Probate and Community Assets


The death of a spouse is a devastating loss. Sadly, surviving spouses are put in a position to simultaneously grieve their loss but to also take the steps necessary to settle their spouse’s estate. Surviving spouses have important rights when it comes to probate, and understanding these rights can help them retain financial stability.

Community Property

Nevada is a community property state. When a couple gets married, property that either spouse earns or acquires during their marriage is considered community property, giving each an equal stake in the property. This concept is applied in divorces, where each spouse has a right to half of the marital property when their marriage ends. It also applies when a spouse (also known as a decedent) dies.

When a married decedent passes away, the surviving spouse has an “undivided one-half interest in the community property”, which is the sole separate property of that surviving spouse. This means that when a personal representative or administrator identifies and takes control of the decedent’s estate via probate proceedings, the surviving spouse’s separate property is not subject to division or distribution to the decedent’s heirs. Only the decedent’s separate property will be distributed in probate.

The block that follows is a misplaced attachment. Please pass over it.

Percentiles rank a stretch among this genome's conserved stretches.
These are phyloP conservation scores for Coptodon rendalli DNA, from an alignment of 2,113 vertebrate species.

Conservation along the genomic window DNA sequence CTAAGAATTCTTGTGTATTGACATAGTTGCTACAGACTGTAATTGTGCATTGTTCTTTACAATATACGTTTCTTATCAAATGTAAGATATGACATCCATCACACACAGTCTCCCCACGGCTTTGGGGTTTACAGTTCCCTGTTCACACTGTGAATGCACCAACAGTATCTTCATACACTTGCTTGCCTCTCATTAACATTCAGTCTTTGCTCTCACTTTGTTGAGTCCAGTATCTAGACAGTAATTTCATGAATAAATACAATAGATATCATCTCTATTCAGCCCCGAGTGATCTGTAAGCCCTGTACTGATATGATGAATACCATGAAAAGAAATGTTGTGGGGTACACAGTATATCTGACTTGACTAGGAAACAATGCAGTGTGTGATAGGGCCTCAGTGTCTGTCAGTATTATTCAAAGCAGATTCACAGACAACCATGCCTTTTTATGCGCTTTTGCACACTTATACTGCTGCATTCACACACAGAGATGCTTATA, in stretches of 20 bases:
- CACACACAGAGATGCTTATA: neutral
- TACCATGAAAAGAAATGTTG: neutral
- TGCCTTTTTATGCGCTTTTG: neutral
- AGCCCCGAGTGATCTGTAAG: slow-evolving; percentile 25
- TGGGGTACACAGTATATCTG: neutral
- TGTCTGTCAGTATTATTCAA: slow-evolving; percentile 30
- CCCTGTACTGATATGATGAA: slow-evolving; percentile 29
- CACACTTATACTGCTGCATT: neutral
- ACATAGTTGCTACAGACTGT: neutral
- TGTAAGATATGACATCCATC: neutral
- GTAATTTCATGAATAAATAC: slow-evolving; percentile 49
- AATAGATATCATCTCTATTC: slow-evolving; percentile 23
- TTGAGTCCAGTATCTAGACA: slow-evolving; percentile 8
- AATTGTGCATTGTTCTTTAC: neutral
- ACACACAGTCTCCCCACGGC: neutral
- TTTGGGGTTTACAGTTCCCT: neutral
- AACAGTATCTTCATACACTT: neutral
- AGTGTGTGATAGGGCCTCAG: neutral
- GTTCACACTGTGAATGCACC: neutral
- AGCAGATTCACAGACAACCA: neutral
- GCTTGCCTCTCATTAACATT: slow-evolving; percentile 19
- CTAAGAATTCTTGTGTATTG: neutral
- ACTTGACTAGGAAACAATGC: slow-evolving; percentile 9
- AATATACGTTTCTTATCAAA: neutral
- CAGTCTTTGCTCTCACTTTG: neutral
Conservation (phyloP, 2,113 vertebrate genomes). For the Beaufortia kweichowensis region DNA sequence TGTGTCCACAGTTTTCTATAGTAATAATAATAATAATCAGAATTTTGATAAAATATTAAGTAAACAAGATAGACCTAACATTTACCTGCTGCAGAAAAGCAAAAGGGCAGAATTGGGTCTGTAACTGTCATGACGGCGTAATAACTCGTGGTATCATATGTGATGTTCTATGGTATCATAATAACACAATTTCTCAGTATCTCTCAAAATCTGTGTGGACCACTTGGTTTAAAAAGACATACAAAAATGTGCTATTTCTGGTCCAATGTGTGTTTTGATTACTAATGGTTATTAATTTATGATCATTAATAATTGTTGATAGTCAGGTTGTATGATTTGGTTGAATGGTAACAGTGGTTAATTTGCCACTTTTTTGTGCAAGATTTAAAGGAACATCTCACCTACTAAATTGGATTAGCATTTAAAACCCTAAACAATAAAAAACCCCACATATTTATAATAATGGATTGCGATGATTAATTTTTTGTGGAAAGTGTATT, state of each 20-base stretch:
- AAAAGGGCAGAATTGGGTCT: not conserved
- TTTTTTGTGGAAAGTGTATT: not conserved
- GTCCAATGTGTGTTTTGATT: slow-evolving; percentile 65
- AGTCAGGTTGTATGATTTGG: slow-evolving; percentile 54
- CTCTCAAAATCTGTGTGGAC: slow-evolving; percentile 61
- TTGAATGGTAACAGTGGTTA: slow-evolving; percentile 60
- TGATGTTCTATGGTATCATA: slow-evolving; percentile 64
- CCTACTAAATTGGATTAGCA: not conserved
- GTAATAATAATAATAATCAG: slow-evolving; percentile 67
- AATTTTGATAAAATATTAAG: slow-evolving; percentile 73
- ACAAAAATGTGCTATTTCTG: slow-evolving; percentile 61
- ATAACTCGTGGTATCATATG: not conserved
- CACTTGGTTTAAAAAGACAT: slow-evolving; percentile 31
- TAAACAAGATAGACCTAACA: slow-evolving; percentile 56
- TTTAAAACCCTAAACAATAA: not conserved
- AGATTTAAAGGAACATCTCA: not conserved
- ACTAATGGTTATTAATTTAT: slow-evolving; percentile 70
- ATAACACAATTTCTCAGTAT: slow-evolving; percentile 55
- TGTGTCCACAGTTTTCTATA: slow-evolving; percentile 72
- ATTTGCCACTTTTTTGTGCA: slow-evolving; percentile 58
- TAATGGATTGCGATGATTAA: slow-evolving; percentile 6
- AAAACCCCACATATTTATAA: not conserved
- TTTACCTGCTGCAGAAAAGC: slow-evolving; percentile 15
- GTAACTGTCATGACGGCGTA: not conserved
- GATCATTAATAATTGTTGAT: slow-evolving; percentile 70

Exceptions to community property are similar to the rules in a divorce. If the couple has a prenuptial agreement or separation agreement that designates the property as separate instead of community property, then the agreement controls how the property will be designated in probate. Also, a spouse who kills the decedent is not permitted to benefit from that act in probate.

Homestead in Probate

Also, to the laws of community property, surviving spouses have a right to remain in their homes. If either or both spouses have designated their residence as their homestead, then the rights to the home vests in the surviving spouse upon the decedent’s death. This provides stability for the surviving spouse while also providing certain protections from creditors.

Viloria, Oliphant, Oster & Aman L.L.P. is Here for You

If you spouse has passed away and you need guidance or representation to bring the estate through the probate process, contact Viloria, Oliphant, Oster & Aman L.L.P. We understand that this is an immensely difficult time for you. Our lawyers are compassionate, experienced, and knowledgeable professionals who will listen to you and help guide you in your probate proceedings. Call our office at (775) 227-2280 to schedule a consultation or contact our office through our website.

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